Crowdfunding has become the great equalizer; opening up the opportunity for smaller investors to get a piece of real estate without regard to location or degree of wealth. Crowdfunding has grown by leaps and bounds thanks to advances in technology and changes in the law (the passing of Title IV of the JOBS Act that gives more power to the non-accredited investor).
With crowdfunding, money can be raised not only through friends and family but through Internet platforms and social media.
Before 2015, an investor’s net worth or annual income (or lack of them) could prevent them from getting involved in the real estate game. Once the middleman was eliminated, a large pool of investors can pool their capital in projects that were once the sole domain of private real estate deals. Meanwhile, developers and REIT fund managers can also benefit from a larger selection of new and able investors.
Investors benefit from not having to be limited to just one real estate project. This also brings the benefit of diversification, which can reduce potential investment risks. The transparency of crowdfunding online helps investors find out more about the potential of projects; it can act as a source of research and due diligence, and a way to more carefully get involved in investment by taking one step at a time.
The phenomenon has spurred growth to the online platforms specifically dedicated to real estate crowdfunding. Some of the more prominent ones include Fundrise, RealtyMogul and CrowdStreet. The entry into joining the crowd is relatively easy to afford, often requiring a minimum investment of about $500.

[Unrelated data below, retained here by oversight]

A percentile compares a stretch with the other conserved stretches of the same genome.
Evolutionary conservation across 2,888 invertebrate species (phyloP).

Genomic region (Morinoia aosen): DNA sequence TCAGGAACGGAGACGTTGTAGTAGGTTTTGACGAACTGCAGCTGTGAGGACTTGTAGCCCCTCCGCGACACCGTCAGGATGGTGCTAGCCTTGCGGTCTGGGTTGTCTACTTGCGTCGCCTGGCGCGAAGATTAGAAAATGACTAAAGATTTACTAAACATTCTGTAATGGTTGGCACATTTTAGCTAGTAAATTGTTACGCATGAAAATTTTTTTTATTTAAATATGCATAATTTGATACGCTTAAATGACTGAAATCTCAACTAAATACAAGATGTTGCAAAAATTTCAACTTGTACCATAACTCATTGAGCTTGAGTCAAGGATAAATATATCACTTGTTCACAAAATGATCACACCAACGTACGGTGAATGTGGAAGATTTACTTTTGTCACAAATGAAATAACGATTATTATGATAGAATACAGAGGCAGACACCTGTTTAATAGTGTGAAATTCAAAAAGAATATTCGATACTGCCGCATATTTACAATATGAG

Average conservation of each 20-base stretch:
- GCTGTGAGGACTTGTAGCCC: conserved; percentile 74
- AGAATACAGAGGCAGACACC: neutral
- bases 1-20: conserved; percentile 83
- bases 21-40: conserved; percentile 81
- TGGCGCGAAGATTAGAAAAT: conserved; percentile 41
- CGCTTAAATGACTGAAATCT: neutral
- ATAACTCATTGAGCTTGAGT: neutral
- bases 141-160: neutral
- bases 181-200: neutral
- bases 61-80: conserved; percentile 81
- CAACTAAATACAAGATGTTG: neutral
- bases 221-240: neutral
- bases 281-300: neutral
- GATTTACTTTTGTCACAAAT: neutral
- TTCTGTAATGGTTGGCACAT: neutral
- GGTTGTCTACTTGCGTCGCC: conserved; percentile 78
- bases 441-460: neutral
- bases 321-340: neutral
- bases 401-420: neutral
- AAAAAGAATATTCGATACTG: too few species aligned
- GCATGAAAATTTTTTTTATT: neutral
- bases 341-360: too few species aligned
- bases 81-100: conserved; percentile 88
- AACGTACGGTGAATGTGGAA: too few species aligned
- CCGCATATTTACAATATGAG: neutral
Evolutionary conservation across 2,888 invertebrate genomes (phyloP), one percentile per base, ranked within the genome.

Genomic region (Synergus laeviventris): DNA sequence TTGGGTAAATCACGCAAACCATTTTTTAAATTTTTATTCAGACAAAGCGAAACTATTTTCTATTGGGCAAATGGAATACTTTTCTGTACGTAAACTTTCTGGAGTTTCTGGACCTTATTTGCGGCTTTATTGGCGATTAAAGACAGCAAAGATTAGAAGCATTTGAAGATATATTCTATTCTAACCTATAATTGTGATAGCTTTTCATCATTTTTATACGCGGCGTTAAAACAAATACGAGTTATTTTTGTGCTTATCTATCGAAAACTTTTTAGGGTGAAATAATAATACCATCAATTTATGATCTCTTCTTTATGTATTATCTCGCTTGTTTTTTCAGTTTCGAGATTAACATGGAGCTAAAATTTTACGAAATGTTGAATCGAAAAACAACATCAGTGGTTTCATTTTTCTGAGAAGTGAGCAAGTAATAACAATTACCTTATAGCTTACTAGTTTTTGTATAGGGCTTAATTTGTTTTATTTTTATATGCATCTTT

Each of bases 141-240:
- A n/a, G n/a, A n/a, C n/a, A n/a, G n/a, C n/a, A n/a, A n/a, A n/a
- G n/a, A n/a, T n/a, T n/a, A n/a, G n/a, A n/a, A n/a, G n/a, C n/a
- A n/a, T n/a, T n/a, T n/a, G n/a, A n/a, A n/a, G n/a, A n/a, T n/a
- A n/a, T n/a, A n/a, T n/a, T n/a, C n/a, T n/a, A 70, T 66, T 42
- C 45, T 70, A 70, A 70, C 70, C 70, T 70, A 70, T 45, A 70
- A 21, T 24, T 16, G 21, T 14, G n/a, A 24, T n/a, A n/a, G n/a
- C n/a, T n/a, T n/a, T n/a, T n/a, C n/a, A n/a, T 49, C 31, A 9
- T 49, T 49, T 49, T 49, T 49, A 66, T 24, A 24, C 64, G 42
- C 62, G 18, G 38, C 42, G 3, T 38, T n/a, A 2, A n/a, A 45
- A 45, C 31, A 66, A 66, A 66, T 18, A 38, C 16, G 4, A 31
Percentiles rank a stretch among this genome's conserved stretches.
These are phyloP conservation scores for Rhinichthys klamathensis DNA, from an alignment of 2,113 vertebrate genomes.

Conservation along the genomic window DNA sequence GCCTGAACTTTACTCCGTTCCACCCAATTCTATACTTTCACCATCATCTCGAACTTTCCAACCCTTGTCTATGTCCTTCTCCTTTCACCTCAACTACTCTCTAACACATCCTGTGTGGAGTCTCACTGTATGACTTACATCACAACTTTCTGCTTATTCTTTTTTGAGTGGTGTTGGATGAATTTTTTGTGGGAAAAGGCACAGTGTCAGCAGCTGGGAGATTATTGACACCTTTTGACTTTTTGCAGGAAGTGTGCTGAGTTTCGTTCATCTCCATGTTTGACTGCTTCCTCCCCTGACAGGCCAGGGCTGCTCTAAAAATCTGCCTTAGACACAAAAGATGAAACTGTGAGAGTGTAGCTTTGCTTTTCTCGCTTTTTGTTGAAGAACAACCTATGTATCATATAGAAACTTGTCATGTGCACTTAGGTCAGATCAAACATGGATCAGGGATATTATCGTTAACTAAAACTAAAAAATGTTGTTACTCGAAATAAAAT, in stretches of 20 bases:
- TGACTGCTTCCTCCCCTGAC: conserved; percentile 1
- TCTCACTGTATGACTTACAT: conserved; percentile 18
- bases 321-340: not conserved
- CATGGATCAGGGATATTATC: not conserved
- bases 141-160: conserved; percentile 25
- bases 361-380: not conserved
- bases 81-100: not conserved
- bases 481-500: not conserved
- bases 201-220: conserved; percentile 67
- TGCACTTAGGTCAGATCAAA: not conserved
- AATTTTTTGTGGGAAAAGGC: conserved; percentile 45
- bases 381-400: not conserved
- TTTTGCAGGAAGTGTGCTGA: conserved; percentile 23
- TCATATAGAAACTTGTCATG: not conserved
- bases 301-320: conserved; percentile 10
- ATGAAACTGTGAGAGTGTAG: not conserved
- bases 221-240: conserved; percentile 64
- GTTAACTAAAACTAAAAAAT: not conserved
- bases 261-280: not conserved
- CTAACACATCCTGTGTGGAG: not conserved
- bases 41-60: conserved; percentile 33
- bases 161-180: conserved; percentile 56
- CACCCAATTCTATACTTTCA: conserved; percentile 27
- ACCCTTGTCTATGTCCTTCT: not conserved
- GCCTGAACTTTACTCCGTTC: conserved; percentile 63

The crowdfunding investor can now take advantage of global — as opposed to only local — projects. Foreign currencies may also be a chance to increase profits.
Crowdexpert reports that the real estate crowdfunding industry grew by 156 percent in 2014. It was anticipated to grow by $3.5 billion in 2016; experts project that the industry will grow to over $300 billion by 2025.
Of course, real estate crowdfunding may not be suitable for everybody. If you’re the type of investor who likes to be more hands-on, you may want to find an investment that gives you more control. In most real estate crowdfunding projects, fund management is left to the developer or property manager. Also, crowdfunding investments are illiquid, meaning they are not traded. Cashing out may not be an option until the property is sold. Also, you should check with your tax advisor to investigate all the tax implications of crowdfunding.
Crowdfunding sites often market themselves to those who are not specifically real estate experts, and many who invest may not have the local market knowledge needed to make an educated investment decision or to identify the best real estate investment deals.
When choosing a crowd fund, it may be best to find a platform run not just by a tech company but by real estate experts. Adam Kaufman of the Forbes Real Estate Council writes, “ While most crowdfunding platforms are primarily tech companies, in real estate crowdfunding, it is of the utmost importance for investors to entrust their hard-earned money to real estate professionals who understand the nuances of the real estate market above all else. Investors must do their research in order to choose the platforms, sponsors and deals that are transparent and backed by strong experience operating in various real estate cycles.”
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